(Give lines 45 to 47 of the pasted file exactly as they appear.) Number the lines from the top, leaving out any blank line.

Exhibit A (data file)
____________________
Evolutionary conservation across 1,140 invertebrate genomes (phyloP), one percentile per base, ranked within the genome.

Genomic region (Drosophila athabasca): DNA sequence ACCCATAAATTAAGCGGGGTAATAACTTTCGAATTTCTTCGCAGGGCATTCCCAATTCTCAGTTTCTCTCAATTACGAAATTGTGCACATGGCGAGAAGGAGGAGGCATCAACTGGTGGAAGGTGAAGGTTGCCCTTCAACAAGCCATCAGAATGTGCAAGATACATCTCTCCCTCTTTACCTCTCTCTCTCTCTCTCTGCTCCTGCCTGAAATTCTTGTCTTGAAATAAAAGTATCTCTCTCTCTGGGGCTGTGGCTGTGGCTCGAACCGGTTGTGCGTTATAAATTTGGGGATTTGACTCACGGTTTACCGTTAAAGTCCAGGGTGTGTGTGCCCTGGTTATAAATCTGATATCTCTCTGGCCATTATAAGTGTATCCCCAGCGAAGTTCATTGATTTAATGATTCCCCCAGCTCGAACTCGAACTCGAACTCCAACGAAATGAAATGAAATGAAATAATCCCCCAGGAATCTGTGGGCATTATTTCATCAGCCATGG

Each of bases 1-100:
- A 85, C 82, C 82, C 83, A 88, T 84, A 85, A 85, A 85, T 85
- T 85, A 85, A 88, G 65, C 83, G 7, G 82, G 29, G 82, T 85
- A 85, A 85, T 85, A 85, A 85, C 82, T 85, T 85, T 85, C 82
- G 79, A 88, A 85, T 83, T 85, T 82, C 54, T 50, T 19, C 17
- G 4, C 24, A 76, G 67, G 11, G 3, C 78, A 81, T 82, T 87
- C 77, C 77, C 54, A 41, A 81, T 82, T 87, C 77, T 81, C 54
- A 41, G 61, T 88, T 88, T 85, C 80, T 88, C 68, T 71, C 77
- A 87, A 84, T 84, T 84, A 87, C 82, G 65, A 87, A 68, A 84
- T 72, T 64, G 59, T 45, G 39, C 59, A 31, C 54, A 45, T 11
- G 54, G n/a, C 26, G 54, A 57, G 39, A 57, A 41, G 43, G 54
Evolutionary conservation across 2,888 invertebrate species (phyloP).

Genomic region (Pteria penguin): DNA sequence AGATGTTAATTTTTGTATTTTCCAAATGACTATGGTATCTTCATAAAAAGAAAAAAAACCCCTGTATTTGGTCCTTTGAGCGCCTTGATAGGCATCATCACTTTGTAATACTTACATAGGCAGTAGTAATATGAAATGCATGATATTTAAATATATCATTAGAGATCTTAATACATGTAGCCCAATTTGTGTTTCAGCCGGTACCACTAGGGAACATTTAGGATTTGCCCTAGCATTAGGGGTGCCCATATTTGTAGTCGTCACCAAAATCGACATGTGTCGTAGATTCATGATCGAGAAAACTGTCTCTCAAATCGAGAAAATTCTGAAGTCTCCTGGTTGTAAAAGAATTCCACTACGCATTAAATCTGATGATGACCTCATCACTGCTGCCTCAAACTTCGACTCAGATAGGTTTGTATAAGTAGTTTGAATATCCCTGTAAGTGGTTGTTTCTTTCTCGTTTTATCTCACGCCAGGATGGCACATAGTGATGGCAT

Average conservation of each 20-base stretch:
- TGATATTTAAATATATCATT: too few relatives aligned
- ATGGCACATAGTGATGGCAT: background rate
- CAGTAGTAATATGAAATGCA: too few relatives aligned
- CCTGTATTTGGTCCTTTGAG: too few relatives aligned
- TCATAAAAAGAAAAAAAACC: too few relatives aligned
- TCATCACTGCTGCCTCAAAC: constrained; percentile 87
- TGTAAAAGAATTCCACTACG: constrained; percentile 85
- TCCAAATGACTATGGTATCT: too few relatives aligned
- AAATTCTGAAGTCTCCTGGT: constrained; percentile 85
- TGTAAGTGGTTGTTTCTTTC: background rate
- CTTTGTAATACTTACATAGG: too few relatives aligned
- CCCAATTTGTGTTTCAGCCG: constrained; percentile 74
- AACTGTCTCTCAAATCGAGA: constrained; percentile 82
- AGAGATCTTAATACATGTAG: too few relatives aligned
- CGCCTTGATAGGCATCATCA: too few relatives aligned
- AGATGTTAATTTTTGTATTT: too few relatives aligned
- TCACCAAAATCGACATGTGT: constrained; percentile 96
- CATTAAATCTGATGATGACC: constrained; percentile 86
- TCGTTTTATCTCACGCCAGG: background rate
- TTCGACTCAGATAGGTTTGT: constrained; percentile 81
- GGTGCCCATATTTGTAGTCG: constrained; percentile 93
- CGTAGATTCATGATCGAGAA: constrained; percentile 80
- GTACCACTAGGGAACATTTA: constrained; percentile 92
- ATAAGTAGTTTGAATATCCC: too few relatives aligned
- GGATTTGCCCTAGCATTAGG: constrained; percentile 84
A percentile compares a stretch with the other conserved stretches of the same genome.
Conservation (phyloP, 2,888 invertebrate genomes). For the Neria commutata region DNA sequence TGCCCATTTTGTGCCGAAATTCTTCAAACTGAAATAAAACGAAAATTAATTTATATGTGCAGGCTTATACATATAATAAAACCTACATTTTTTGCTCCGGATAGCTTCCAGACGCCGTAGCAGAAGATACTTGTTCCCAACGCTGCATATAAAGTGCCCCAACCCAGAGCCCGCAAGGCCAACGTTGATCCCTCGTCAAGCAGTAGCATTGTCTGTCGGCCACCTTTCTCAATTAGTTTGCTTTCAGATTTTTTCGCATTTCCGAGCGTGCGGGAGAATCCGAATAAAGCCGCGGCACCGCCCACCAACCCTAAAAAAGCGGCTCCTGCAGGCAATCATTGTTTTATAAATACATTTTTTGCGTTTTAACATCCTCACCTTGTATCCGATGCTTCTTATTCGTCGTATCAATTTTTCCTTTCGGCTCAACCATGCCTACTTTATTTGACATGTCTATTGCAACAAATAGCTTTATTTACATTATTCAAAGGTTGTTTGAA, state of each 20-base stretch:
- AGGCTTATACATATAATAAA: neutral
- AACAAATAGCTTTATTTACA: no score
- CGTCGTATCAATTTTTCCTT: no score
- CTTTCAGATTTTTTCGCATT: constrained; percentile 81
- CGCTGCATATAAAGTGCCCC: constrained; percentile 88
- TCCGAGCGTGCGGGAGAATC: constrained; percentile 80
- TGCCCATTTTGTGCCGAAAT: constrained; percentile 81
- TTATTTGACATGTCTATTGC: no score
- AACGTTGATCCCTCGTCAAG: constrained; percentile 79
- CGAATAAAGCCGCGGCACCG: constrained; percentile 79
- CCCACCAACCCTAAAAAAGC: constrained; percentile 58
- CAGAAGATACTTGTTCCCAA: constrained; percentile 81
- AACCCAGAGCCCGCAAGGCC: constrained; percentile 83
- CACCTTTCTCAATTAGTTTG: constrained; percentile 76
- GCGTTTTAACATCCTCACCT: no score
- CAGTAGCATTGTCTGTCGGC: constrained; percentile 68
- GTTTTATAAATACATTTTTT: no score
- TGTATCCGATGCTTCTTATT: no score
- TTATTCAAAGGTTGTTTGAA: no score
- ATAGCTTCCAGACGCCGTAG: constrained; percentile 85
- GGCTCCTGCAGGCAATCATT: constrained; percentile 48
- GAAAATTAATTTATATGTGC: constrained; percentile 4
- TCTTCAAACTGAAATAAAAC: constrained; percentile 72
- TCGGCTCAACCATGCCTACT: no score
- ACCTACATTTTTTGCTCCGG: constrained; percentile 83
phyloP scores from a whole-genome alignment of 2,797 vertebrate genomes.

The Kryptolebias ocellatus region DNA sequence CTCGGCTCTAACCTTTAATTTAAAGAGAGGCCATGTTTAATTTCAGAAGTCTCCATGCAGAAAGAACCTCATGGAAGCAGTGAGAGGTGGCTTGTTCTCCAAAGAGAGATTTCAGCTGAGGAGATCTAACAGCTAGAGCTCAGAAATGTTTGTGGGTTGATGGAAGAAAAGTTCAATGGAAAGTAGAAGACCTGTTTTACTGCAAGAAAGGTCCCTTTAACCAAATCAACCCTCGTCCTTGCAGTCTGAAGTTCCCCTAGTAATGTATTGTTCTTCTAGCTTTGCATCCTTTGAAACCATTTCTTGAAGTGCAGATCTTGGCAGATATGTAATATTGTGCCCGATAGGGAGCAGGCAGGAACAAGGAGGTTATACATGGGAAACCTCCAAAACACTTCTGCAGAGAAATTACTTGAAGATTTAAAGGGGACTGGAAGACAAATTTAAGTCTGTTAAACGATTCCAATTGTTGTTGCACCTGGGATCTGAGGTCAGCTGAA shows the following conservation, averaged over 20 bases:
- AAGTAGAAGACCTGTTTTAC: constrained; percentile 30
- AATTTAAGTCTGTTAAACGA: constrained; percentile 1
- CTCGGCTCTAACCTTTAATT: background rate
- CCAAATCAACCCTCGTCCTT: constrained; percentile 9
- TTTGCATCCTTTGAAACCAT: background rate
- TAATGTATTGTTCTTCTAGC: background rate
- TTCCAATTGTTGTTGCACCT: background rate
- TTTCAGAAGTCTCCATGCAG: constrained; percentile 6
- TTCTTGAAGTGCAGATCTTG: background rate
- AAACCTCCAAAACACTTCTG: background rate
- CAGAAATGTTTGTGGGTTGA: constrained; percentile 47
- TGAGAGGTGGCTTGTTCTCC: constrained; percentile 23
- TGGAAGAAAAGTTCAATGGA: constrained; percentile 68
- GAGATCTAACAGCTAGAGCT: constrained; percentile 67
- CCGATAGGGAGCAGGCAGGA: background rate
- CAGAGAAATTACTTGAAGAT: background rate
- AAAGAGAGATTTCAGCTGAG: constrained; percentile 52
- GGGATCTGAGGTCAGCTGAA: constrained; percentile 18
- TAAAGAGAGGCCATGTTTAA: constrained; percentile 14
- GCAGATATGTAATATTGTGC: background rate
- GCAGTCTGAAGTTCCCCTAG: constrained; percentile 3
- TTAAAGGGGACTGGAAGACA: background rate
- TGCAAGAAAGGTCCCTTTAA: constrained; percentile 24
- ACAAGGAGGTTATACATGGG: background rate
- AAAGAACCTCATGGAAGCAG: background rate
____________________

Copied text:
- AACAAATAGCTTTATTTACA: no score
- CGTCGTATCAATTTTTCCTT: no score
- CTTTCAGATTTTTTCGCATT: constrained; percentile 81